The concept of "Tao" is not really an orthodox Buddhist topic at all. It may have some bearing on Chinese interpretations of Buddhism, perhaps, but it's really a peripheral issue, even then.
You're asking a lot of questions, and Buddha himself stressed the importance of questioning the teachings, weighing them in one's mind. But....I think that frankly, your time is better served, at this stage in your search, by finding some good, basic books on the general concepts of Buddhism, spending some quality time with those books, and keeping an open mind, and accepting that one cannot learn everything about Buddhism overnight.
I believe some book titles were suggested previously. Then, if one wishes to move from a position of intellectual understanding the Dharma and what it's positions on issues may be, to a position of "practice" and experience, one really needs a teacher.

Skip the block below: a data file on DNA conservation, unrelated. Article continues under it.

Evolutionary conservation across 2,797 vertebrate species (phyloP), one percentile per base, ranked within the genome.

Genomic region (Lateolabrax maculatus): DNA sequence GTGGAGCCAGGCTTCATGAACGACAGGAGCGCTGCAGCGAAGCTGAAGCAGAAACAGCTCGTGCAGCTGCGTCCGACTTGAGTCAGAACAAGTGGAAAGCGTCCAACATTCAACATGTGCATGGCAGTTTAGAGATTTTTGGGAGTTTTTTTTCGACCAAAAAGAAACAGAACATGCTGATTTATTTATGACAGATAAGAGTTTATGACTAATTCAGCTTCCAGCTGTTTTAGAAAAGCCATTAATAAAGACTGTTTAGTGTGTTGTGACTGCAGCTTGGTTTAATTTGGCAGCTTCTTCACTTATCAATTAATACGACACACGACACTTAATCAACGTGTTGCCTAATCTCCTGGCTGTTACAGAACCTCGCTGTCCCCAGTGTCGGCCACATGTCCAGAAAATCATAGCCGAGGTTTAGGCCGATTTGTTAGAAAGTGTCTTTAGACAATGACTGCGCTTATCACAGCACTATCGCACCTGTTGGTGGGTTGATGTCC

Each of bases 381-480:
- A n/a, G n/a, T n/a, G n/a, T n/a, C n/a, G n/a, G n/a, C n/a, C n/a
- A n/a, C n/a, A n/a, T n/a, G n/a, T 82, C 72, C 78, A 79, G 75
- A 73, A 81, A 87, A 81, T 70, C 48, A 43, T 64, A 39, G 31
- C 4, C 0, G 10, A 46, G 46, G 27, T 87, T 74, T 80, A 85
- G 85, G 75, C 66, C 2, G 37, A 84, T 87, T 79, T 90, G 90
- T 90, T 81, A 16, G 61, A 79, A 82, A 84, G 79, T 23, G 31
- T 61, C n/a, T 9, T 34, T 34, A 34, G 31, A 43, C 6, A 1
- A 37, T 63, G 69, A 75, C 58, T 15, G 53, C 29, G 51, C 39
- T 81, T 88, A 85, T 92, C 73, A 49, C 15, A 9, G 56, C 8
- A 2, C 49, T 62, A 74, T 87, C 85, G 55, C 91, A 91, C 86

"Buddhism" is a huge, huge, subject...bottomless, really. The varieties of manifestation of the Dharma are more various than the sub-branches of Christianity, in my opinion. But in order to understand the common elements, a couple good books will take you far. In order to put Buddhism into practice, though, no book will do.
I hope these words help put things into some perspective for you.
"Absolute Truth is not an object of analytical discourse or great discriminating wisdom,
It is realized through the blessing grace of the Guru and fortunate Karmic potential.
Like this, mistaken ideas of discriminating wisdom are clarified."
- (Kyabje Bokar Rinpoche, from his summary of "The Ocean of Definitive Meaning")